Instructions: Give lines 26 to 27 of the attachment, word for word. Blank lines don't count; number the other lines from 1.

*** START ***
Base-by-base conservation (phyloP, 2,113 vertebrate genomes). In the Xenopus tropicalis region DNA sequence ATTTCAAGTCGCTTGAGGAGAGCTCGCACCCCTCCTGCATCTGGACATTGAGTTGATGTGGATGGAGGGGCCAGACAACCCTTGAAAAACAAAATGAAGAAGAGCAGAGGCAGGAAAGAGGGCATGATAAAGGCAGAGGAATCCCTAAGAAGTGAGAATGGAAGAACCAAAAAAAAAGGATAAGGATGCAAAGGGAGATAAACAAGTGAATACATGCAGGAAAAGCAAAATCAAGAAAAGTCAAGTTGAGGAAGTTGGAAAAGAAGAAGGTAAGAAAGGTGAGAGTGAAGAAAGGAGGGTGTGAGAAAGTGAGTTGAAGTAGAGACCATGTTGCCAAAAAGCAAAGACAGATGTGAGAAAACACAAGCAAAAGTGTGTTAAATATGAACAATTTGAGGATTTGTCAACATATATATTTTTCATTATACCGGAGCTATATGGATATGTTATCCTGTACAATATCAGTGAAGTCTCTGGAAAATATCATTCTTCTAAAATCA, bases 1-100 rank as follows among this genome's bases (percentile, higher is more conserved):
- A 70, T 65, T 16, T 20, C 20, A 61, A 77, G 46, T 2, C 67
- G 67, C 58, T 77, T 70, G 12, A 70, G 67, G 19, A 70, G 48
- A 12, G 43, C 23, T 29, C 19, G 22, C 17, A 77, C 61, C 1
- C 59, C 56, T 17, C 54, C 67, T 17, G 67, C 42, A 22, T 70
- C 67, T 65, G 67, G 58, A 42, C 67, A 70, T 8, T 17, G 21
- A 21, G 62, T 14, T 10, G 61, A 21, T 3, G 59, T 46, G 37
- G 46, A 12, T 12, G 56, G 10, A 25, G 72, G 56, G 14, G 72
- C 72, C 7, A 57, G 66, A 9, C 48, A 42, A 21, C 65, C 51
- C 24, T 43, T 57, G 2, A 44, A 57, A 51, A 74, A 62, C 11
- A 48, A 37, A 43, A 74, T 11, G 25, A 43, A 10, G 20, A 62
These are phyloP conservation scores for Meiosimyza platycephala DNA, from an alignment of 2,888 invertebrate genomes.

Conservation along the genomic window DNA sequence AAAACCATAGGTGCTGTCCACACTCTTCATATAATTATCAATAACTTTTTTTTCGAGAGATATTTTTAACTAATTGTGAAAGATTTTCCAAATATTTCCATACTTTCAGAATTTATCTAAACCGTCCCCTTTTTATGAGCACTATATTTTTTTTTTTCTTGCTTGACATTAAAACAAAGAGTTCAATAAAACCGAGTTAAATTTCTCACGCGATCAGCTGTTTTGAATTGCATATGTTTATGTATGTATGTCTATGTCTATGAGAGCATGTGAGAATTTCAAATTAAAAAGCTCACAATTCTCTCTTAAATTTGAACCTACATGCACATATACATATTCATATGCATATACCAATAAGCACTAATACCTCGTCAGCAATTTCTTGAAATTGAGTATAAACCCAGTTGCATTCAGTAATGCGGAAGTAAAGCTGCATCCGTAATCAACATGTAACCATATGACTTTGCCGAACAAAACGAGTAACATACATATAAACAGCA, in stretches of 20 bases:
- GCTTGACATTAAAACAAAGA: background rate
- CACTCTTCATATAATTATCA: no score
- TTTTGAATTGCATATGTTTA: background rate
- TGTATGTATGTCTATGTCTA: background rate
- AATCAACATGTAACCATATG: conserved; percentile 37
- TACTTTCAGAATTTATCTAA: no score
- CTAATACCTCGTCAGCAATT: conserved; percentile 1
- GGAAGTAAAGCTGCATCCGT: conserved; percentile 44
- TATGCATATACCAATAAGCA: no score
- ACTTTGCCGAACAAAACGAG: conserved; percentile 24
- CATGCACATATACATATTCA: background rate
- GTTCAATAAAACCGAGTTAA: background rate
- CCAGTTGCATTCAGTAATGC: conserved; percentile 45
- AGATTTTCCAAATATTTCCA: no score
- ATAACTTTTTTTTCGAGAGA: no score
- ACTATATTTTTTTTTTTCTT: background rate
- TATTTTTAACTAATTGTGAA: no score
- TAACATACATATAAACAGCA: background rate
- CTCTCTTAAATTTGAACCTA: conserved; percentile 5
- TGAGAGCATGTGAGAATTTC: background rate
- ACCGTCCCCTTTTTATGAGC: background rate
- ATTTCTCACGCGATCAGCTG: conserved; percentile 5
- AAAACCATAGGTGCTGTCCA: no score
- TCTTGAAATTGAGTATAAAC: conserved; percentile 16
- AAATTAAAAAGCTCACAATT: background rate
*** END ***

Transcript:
- CCAGTTGCATTCAGTAATGC: conserved; percentile 45
- AGATTTTCCAAATATTTCCA: no score